Further, if one of the links were to fail, the connection would continue ,but with only 1 Gbps of bandwidth. Note that when connecting switches in different areas of a building with LAGs, a best practice is to run the cables over different paths to minimize the chances of both cables getting cut simultaneously.
Setting up a LAG on my two switches was a simple task. You have to connect Ethernet cables to ports 1 and 2 on these two switches, then apply the following configuration: on the Linksys, navigate to Port Management > Link Aggregation > LAG 1 > Detail then select ports 1 and 2 as shown in Figure 3 below.
For the Netgear, click Trunking and then selected ports 1 and 2 as shown in Figure 4 below:
Once complete, both the Linksys and Netgear indicated that ports 1 and 2 were now functioning as a common trunk. As you can see in Figure 5, the Linksys switch shows that ports g1 and g2 are members of LAG 1. Further inspection in the Linksys VLAN menu shows these two ports no longer as members of any specific VLAN, which is expected now that they are providing trunking between switches.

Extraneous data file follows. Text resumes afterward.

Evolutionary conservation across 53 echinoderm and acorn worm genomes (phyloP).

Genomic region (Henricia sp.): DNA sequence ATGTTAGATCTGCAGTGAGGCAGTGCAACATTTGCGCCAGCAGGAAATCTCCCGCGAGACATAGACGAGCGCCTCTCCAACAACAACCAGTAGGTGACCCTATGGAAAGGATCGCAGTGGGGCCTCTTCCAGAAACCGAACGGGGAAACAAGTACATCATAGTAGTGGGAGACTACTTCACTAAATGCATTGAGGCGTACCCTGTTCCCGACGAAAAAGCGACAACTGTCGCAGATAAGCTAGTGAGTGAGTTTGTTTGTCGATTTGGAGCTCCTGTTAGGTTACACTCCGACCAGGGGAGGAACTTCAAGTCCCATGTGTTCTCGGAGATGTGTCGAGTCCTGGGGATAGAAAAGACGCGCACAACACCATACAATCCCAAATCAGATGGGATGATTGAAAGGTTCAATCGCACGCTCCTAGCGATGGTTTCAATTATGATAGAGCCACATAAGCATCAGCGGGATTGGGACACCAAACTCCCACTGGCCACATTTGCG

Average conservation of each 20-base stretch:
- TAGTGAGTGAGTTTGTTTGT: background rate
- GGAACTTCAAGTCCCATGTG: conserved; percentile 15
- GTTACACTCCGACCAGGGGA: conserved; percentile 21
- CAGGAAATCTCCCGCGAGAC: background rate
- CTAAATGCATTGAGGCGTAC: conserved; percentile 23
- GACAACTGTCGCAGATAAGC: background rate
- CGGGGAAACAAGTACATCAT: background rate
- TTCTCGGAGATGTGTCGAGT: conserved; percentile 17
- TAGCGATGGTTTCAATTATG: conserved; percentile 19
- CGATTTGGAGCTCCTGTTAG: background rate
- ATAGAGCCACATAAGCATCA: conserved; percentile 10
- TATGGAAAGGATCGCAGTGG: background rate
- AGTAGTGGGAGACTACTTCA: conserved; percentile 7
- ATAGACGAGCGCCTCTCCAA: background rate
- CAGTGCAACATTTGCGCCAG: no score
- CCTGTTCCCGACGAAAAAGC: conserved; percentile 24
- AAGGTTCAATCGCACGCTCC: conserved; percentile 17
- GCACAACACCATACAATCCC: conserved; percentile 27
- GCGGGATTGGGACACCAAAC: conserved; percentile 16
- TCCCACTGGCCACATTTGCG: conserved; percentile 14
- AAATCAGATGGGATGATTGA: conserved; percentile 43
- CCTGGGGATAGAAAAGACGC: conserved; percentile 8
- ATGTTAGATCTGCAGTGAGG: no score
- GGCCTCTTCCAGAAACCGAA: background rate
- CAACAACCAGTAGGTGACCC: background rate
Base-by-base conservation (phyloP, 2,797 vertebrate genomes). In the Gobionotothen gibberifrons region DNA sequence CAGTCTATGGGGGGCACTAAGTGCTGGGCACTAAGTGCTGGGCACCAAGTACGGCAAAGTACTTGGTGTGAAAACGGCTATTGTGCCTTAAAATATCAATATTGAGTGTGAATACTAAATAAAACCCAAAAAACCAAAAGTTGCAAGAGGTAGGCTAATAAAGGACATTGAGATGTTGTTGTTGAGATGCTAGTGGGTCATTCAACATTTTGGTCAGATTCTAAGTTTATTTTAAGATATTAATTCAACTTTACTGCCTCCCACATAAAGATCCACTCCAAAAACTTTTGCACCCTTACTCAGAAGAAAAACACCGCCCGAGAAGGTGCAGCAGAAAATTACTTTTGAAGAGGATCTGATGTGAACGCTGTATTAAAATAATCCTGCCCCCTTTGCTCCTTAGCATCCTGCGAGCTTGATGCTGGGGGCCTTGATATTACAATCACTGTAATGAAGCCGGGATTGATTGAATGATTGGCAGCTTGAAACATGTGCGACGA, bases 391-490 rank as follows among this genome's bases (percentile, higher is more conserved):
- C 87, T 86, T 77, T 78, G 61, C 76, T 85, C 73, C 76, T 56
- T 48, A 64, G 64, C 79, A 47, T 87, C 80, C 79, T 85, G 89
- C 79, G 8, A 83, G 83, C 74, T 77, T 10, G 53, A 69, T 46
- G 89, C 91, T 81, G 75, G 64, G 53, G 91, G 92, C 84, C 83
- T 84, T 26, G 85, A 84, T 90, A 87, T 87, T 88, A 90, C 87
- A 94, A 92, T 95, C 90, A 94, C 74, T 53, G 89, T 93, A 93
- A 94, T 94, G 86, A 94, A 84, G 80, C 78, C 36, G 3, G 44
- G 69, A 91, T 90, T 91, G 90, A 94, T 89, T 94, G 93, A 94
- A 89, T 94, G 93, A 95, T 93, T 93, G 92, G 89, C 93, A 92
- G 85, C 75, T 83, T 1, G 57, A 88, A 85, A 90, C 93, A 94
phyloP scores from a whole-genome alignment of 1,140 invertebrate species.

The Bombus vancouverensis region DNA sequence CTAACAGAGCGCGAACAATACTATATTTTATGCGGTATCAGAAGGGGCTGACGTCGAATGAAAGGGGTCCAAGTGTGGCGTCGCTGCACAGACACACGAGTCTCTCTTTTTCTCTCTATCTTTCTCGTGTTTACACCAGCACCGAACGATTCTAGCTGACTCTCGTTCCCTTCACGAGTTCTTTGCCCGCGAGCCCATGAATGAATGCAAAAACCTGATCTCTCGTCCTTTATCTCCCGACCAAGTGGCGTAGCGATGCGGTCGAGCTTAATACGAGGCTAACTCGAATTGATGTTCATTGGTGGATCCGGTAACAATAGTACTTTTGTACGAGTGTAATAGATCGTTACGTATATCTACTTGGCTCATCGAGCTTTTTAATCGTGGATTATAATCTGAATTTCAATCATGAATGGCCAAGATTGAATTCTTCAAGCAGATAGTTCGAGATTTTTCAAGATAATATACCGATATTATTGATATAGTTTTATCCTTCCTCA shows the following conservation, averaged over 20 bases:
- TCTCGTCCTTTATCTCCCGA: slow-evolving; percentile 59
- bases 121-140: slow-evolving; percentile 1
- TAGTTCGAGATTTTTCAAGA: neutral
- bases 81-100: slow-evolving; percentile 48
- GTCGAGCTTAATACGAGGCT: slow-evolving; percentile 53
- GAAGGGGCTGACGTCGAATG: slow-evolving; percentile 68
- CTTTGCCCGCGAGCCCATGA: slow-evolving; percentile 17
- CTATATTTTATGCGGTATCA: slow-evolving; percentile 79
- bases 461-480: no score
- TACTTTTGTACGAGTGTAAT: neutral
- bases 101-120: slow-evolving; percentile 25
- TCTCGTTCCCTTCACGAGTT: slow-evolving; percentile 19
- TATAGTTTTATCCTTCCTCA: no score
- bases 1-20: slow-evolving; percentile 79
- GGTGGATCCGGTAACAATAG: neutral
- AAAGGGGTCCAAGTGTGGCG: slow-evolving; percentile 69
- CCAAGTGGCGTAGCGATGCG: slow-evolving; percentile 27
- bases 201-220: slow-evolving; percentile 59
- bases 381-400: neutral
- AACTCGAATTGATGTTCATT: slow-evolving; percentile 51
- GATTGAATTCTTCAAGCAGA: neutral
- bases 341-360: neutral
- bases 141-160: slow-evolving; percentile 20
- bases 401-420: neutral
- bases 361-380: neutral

Figure 6 below shows the status of ports 1 and 2 on the Netgear switch. Although a more basic display, it is showing that the switch considers both ports 1 and 2 to be a single trunk, in this case Trunk ID 1.
Try testing Link Aggregation from a laptop connected to the Linksys running a continuous ping to the management interface of the Netgear. Then disconnect one of the links between the Linksys and the Netgear and observe the output of the ping.
Disconnecting one link will cause a single ping to fail, which quickly restore as the ping moved to the second path.
This simple test also illustrates an important concept regarding Link Aggregation. A single data flow between two end points will travel over a single link in the LAG. Even though there are two or more paths between the two switches, each individual data flow can only use one path in order to maintain proper data sequencing. A data flow will failover almost instantly to a second path when Link Aggregation is deployed, but can’t use both simultaneously.
A final interesting aspect about a LAG is it doesn’t increase throughput for individual data flows. Each data flow is limited to the bandwidth of a single link in the LAG. In a LAG with two or more 1 Gbps links, the best throughput an individual data flow will see is 1 Gbps. The real value of LAG is in increasing total (or aggregate) throughput between devices.